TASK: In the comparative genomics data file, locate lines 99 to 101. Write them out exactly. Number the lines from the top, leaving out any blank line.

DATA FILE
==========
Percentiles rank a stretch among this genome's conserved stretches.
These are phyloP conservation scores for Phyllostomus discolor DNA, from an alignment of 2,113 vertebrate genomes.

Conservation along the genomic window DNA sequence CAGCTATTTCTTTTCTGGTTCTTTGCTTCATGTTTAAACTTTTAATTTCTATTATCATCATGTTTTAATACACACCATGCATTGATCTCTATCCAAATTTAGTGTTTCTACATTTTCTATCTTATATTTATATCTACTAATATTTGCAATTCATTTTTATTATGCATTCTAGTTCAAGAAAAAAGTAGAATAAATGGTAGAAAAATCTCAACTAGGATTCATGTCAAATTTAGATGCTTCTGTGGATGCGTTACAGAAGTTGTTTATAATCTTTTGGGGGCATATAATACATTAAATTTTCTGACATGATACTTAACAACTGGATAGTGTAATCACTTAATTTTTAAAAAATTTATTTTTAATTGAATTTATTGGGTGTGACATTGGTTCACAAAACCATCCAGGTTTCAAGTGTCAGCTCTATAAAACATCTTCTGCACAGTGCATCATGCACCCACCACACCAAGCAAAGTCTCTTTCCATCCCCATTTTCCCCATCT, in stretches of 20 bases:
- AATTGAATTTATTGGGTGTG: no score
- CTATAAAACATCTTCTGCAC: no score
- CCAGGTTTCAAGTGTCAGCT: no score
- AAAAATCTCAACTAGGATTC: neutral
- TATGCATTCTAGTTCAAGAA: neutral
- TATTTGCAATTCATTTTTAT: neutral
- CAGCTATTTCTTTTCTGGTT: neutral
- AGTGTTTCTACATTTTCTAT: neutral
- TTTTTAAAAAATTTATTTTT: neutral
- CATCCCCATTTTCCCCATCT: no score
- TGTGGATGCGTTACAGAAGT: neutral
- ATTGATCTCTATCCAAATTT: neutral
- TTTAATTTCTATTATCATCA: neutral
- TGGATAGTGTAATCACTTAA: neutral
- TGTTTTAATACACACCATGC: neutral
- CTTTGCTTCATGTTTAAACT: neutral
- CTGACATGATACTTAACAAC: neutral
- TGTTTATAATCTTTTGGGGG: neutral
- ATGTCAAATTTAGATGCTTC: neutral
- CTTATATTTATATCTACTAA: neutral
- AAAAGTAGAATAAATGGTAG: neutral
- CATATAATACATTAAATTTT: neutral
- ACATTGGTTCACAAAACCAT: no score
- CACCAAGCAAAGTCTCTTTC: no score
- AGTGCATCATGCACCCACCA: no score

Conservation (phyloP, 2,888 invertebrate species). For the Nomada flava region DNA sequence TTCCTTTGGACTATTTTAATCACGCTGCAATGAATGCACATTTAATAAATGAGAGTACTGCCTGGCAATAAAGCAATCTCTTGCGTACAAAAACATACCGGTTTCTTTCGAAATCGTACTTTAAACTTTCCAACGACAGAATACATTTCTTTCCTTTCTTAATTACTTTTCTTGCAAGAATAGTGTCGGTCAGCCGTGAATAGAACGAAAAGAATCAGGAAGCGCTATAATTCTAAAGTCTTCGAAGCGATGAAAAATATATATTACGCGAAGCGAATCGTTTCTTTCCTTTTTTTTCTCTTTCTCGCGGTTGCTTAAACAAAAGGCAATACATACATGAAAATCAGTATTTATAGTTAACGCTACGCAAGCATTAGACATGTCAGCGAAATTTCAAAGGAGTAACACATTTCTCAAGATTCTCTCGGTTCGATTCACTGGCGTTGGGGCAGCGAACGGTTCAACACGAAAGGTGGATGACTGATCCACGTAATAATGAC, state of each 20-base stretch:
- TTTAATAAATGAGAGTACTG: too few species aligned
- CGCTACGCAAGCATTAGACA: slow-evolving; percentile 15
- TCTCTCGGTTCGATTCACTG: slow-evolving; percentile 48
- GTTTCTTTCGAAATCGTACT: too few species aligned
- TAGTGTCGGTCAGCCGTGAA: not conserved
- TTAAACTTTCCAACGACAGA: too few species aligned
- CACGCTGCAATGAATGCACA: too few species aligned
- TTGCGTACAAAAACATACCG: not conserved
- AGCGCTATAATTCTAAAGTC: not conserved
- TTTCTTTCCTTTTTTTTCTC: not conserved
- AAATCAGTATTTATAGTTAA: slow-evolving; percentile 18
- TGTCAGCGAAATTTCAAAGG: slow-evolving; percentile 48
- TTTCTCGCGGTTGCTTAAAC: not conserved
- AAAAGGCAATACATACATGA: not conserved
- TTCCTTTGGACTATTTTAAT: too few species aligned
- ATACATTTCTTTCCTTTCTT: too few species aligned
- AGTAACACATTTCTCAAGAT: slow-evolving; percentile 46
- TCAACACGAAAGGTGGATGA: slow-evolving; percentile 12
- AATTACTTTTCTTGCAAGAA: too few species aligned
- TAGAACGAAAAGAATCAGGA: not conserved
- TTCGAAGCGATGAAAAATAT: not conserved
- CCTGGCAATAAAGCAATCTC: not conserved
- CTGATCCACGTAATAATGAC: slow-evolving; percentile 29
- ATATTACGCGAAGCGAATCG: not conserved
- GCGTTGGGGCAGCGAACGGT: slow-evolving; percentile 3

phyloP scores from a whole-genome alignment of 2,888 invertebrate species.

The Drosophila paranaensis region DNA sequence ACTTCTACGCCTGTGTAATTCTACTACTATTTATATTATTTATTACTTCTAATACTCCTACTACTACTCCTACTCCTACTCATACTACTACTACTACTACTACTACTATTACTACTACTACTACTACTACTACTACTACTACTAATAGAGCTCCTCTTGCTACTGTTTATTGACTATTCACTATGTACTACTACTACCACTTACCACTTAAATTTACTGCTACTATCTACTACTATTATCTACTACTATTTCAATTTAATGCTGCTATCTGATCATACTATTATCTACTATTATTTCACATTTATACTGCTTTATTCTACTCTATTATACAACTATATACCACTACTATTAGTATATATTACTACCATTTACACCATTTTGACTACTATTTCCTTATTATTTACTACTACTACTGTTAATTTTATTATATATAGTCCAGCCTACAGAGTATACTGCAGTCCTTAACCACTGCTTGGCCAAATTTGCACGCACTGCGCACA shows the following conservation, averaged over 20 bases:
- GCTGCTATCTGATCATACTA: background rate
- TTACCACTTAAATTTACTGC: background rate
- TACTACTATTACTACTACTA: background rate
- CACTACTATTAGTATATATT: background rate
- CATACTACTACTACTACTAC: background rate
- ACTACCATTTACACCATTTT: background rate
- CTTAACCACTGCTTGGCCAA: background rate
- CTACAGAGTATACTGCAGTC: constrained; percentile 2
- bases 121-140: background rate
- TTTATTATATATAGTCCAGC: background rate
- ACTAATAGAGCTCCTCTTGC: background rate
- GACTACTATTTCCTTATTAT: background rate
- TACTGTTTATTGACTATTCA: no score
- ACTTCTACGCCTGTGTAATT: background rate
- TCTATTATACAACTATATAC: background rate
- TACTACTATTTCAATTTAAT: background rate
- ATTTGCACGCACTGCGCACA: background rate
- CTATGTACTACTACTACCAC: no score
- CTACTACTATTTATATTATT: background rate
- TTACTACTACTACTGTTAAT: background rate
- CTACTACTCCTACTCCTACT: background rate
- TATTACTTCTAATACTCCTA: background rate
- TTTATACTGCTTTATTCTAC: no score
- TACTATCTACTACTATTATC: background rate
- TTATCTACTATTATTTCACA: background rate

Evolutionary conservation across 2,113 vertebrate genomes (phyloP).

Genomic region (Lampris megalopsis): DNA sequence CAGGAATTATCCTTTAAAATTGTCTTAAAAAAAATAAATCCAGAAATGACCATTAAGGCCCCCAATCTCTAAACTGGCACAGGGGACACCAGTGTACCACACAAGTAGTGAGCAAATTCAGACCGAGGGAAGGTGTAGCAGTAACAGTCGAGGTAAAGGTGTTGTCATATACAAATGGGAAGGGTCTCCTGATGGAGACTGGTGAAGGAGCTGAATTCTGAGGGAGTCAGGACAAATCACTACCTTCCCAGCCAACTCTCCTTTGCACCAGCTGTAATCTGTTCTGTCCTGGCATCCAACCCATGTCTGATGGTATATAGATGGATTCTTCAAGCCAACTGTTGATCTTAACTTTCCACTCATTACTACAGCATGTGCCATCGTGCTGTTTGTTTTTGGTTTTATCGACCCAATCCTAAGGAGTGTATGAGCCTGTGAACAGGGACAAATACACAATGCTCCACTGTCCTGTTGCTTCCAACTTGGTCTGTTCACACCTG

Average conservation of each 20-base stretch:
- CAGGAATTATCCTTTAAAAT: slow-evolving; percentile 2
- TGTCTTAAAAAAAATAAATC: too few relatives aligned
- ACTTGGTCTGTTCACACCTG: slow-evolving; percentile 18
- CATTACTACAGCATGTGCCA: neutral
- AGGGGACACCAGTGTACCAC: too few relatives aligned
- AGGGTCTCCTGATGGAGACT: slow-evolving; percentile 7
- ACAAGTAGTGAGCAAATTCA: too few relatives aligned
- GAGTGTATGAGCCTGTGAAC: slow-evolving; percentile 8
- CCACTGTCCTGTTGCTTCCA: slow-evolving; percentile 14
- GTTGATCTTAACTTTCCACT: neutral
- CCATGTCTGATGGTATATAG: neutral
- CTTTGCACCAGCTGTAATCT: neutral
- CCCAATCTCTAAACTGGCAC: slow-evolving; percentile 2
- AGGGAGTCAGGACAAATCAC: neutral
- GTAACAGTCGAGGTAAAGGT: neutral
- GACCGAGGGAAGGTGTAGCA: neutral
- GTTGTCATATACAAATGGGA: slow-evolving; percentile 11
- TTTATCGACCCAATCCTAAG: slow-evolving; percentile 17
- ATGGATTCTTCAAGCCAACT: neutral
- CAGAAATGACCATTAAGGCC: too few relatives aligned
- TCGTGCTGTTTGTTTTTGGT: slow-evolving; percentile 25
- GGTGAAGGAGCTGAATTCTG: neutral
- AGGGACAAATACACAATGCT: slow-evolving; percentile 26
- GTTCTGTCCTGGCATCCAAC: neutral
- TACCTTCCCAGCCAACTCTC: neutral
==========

- GTAACAGTCGAGGTAAAGGT: neutral
- GACCGAGGGAAGGTGTAGCA: neutral
- GTTGTCATATACAAATGGGA: slow-evolving; percentile 11